And I have been reading my meditations from May, before this path blazed clear with His promise: I am on the move. And on May 18, this was my prayer: Come in gentle Savior. Come in. Please linger and help me sort through my own self, my own willful and contrary heart.

And I am not sure what He will say to me as I make this summer’s pilgrimage following the paths of Paul and Francis and James. But I am very sure that He has laid it out from the beginning of time. May I be listening.

And what comes to mind and heart is that I had set a pretty low bar of what God’s love looks like. I think pretty much I identified with the heathen woman looking for a few scattered crumbs from the feasting table. My God and His love was too small, as I myself dug about for tiny springs in the Valley of Bitterness, cinching up the proverbial Coverdale belt to start up the next steep incline.

And what God is speaking to me is His overabundant glorious heaping overflowing feast of the fatted calf. And no, I do not have to head off to the kitchen with the dirty dishes.

When I stepped out this morning into the dark grey dawn, the slightest of crescent moons ducked behind even darker grey wispy clouds. But when I returned the very most glorious of glinting golden orange and pink sunrises sang, “Holy, holy, holy.”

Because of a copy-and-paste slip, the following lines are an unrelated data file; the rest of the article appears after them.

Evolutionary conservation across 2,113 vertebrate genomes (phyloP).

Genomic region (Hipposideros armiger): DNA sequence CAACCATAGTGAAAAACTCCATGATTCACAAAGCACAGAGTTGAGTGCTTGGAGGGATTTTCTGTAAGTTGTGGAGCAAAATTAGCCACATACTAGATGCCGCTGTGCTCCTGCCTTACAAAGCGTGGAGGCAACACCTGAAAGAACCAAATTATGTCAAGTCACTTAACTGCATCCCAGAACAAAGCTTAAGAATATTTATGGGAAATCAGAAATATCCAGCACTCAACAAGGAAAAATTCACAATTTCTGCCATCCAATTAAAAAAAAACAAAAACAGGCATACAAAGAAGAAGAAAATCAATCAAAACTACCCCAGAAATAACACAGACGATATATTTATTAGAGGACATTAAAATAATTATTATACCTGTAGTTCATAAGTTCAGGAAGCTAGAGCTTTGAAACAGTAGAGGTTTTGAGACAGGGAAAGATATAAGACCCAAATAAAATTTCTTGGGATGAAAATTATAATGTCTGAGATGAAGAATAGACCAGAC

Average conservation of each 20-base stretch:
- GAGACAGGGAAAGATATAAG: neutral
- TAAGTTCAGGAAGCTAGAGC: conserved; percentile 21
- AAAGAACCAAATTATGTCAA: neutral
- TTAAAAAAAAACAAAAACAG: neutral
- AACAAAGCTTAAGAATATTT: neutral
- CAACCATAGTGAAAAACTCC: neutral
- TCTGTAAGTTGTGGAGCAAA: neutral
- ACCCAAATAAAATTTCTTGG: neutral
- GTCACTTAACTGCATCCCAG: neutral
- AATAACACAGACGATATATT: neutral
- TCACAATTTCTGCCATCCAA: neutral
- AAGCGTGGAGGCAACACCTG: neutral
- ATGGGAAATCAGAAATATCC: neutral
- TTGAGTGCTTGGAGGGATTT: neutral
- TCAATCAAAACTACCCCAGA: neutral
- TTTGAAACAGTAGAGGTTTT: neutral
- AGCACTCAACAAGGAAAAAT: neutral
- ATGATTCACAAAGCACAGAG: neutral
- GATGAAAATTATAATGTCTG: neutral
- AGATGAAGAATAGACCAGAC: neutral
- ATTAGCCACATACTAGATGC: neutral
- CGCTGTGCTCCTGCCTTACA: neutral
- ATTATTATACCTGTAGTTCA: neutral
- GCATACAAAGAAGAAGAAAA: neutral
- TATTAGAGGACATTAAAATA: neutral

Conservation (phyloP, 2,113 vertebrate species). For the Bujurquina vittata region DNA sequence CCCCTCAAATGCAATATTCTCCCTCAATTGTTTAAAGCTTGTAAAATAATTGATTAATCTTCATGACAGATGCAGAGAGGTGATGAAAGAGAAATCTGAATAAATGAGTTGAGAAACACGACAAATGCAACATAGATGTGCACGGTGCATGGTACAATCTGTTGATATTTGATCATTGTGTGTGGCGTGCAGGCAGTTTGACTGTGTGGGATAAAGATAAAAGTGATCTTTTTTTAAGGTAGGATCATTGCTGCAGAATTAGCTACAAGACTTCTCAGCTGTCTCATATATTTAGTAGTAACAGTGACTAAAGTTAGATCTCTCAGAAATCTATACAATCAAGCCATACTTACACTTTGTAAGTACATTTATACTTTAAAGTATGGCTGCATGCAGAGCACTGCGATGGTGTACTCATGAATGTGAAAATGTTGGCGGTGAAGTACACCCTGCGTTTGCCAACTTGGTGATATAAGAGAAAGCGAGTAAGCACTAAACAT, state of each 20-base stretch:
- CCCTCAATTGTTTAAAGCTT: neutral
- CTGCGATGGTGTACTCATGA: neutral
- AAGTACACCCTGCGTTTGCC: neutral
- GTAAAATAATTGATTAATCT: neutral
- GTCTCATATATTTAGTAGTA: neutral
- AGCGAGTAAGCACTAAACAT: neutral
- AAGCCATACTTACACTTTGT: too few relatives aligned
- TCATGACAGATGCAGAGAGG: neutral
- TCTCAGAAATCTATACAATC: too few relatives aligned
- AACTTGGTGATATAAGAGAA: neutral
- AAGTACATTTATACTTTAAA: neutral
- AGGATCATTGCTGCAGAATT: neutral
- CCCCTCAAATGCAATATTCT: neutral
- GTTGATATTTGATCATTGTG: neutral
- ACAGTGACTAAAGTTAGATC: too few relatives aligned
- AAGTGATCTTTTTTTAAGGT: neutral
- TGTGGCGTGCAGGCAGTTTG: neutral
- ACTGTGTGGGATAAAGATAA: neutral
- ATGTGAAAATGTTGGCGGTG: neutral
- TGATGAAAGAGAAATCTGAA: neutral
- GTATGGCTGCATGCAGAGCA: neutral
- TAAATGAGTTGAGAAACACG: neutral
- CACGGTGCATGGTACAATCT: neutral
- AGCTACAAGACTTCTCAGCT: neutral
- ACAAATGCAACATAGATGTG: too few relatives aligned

LORD God Almighty.

Yet Abba.

I am His child.

Thursday, August 21, 2014

And there's even one who runs across the grass just to give me a huge hug every afternoon

I shall be very happy to make my weakness my special boast that the power of Christ may stay over me. 2 Corinthians 12:9

One of the great stack of books at my elbow is Brennan Manning’s Abba’s Child. And that Benning is a great little reader and gatherer of well-told stories. One is Thornton Wilder’s play, “The Angel Who Troubled the Waters,” based on the pool of Bethsaida. And the angel spoke to a doctor battling depression, who longed to be healed. But the angel speaks, “Without your wounds, where would your power be? In Love’s service, only wounded soldiers can serve. Physician, step back. This moment is not for you.”